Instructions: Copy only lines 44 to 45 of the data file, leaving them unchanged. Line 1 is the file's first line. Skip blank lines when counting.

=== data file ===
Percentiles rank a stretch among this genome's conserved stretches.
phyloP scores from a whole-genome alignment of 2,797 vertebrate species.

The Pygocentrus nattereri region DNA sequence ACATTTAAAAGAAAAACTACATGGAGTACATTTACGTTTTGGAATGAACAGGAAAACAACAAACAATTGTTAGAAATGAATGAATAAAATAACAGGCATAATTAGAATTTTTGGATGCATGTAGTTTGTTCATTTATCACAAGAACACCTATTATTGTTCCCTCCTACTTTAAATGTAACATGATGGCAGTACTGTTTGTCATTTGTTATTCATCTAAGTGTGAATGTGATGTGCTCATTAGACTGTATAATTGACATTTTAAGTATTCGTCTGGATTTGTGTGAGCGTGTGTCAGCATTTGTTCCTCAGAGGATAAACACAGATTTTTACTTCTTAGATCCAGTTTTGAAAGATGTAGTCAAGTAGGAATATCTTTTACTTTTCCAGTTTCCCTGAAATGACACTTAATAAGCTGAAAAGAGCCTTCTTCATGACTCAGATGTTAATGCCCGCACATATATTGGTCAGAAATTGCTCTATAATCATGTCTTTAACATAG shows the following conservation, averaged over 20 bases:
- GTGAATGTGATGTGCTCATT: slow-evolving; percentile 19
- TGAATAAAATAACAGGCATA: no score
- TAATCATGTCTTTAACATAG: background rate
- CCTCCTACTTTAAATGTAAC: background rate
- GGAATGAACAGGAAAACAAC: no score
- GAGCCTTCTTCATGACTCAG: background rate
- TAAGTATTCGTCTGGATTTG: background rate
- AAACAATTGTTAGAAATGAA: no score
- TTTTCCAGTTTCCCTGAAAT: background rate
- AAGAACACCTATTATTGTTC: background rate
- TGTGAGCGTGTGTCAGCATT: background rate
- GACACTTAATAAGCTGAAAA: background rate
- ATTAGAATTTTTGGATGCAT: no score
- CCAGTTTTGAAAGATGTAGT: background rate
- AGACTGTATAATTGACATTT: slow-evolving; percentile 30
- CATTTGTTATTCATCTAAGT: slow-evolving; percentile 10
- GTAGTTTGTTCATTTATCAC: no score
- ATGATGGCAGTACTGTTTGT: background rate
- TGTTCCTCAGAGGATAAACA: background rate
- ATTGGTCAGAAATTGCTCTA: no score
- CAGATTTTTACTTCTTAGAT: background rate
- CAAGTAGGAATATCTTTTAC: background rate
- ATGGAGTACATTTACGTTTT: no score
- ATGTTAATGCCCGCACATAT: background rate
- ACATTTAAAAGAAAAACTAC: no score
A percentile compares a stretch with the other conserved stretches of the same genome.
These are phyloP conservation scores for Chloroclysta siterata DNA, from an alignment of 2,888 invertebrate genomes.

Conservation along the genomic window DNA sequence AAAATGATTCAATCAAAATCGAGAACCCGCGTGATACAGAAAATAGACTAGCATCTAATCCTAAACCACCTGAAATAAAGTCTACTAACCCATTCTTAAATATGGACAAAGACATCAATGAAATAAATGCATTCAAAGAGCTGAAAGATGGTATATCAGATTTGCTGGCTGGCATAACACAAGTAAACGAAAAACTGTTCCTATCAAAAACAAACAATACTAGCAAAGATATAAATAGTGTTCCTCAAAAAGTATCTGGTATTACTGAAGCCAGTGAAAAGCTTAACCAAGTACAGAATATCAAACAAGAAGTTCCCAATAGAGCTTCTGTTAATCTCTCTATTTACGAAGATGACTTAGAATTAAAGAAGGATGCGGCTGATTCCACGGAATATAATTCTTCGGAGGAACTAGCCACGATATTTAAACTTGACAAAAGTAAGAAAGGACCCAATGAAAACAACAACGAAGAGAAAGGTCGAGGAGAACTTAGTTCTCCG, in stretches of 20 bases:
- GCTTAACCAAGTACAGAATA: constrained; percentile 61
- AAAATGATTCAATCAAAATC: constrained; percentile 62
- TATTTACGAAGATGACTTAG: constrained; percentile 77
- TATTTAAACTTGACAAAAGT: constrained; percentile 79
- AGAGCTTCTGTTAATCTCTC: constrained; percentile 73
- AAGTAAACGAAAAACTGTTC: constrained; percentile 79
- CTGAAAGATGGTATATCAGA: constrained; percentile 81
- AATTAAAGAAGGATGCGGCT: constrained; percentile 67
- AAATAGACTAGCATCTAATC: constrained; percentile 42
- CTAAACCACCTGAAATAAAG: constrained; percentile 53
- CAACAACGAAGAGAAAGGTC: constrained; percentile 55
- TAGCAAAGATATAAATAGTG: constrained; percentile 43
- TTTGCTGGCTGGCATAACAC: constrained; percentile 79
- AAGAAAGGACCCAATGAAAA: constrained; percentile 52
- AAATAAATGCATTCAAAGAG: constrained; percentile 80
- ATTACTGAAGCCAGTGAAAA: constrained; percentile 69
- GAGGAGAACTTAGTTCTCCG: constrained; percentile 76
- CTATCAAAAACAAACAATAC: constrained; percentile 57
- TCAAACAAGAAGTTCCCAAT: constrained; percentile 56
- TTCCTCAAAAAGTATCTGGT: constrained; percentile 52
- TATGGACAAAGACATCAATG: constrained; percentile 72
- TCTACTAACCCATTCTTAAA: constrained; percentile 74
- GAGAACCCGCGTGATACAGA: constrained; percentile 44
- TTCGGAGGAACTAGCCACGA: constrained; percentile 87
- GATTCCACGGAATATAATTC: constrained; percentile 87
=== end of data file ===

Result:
- TTTGCTGGCTGGCATAACAC: constrained; percentile 79
- AAGAAAGGACCCAATGAAAA: constrained; percentile 52